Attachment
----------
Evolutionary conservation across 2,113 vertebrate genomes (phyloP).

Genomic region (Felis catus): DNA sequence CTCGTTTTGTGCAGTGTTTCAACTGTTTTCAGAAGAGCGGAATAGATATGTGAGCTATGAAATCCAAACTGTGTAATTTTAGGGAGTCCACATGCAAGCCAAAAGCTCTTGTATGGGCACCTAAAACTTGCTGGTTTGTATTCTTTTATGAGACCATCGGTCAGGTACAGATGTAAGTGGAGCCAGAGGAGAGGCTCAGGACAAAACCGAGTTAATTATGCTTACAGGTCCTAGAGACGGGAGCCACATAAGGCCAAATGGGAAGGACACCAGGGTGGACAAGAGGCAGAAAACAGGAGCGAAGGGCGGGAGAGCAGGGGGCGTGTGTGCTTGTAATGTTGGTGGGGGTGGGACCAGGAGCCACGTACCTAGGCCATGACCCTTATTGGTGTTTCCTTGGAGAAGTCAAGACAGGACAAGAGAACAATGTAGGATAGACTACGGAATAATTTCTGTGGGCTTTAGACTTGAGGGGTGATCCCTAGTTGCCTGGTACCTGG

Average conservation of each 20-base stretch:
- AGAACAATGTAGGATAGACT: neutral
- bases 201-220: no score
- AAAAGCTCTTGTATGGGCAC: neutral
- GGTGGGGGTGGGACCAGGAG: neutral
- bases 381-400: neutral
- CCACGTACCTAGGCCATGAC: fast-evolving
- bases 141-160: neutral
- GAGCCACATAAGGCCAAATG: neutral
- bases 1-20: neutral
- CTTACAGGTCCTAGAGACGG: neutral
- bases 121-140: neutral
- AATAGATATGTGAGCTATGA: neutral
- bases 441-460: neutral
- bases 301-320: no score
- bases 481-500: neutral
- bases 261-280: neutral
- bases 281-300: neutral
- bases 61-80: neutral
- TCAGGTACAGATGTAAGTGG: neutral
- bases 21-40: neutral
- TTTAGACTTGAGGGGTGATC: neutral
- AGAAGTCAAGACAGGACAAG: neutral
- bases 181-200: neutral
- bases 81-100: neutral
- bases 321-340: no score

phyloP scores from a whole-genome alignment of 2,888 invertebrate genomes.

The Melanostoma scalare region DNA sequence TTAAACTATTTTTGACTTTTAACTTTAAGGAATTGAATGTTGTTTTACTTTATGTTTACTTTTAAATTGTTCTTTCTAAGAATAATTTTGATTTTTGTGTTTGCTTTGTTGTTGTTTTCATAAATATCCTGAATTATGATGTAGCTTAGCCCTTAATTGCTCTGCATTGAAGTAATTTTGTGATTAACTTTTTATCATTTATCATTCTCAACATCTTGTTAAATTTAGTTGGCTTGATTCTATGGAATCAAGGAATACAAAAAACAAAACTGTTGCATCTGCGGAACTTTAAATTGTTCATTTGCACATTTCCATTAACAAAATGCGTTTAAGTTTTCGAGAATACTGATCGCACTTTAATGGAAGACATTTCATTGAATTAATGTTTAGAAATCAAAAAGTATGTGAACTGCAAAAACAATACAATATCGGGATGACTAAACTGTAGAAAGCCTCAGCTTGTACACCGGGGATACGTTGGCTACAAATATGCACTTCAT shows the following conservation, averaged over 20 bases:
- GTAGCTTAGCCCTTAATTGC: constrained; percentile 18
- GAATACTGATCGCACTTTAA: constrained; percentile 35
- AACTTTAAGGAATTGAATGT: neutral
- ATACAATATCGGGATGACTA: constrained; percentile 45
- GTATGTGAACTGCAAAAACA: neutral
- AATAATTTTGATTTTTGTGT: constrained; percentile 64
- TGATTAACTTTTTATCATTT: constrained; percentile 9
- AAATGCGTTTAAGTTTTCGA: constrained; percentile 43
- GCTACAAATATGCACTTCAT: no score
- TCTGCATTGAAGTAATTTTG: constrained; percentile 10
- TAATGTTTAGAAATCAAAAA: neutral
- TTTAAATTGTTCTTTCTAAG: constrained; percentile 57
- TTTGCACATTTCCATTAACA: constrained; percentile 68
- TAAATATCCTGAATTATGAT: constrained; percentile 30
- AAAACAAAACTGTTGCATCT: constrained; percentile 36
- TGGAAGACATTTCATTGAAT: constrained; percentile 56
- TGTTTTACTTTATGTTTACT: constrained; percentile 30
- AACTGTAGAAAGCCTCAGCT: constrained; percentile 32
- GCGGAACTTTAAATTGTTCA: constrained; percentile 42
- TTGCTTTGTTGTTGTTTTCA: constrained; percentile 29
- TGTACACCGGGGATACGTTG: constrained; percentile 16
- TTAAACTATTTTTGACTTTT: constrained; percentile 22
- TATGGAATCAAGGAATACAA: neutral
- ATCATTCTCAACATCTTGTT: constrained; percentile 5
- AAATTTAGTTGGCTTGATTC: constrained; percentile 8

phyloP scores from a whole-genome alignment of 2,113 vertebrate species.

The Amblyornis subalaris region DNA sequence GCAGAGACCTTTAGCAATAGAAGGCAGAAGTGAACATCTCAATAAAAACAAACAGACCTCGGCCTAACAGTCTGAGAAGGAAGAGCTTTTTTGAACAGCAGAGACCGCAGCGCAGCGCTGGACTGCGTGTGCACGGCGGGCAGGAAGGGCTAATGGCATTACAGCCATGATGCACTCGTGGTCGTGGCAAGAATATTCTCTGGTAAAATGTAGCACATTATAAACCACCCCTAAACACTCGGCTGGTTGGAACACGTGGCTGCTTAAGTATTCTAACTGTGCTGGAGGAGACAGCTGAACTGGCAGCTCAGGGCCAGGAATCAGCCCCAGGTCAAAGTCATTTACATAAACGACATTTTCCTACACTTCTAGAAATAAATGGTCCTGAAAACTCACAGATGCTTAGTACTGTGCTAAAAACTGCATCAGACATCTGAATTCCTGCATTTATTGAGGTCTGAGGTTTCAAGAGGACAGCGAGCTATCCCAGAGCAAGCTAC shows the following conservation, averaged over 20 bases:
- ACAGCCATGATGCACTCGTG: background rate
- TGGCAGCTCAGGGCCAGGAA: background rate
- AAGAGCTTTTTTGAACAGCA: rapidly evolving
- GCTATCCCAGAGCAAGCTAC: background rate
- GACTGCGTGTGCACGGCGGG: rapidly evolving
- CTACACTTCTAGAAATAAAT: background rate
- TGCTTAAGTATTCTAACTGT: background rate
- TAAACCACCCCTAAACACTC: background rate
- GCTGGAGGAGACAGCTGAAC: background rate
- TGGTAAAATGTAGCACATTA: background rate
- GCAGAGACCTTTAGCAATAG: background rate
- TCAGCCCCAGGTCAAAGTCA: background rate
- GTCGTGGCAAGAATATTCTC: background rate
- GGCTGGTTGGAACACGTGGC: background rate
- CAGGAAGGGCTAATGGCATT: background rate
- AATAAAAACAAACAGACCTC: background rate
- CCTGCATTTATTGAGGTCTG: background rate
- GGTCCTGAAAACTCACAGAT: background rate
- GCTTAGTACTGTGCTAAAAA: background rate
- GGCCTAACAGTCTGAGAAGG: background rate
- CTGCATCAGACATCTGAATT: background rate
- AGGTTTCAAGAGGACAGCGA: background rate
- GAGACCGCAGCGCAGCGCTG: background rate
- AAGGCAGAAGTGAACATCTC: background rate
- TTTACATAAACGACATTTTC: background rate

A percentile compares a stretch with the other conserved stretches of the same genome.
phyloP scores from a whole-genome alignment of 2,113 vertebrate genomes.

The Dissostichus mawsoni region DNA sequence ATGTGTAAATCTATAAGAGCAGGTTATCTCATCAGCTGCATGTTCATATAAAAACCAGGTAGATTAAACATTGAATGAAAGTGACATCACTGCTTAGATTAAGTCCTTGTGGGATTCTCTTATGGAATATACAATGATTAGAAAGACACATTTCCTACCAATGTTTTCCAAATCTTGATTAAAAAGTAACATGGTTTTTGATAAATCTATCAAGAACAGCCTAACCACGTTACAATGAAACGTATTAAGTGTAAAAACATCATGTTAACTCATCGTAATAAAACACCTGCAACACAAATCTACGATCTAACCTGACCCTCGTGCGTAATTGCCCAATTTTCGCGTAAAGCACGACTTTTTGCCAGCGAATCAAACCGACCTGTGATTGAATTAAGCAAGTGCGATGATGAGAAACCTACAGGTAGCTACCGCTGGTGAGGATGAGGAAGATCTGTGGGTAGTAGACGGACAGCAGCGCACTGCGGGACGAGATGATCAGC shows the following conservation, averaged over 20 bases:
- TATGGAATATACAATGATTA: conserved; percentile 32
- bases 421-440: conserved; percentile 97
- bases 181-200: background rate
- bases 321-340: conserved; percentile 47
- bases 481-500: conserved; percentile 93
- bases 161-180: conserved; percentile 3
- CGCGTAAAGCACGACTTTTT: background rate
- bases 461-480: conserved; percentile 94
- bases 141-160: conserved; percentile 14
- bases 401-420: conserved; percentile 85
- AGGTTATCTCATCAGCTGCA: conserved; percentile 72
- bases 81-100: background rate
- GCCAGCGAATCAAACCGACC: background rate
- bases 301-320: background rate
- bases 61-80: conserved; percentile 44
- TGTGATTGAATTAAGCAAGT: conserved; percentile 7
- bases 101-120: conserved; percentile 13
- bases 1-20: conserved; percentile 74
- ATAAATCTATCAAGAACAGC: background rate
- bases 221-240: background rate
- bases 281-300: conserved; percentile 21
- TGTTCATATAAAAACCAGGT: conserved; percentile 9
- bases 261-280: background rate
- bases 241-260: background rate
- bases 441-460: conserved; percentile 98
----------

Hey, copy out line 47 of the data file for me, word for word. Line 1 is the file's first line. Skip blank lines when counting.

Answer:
- TGTTTTACTTTATGTTTACT: constrained; percentile 30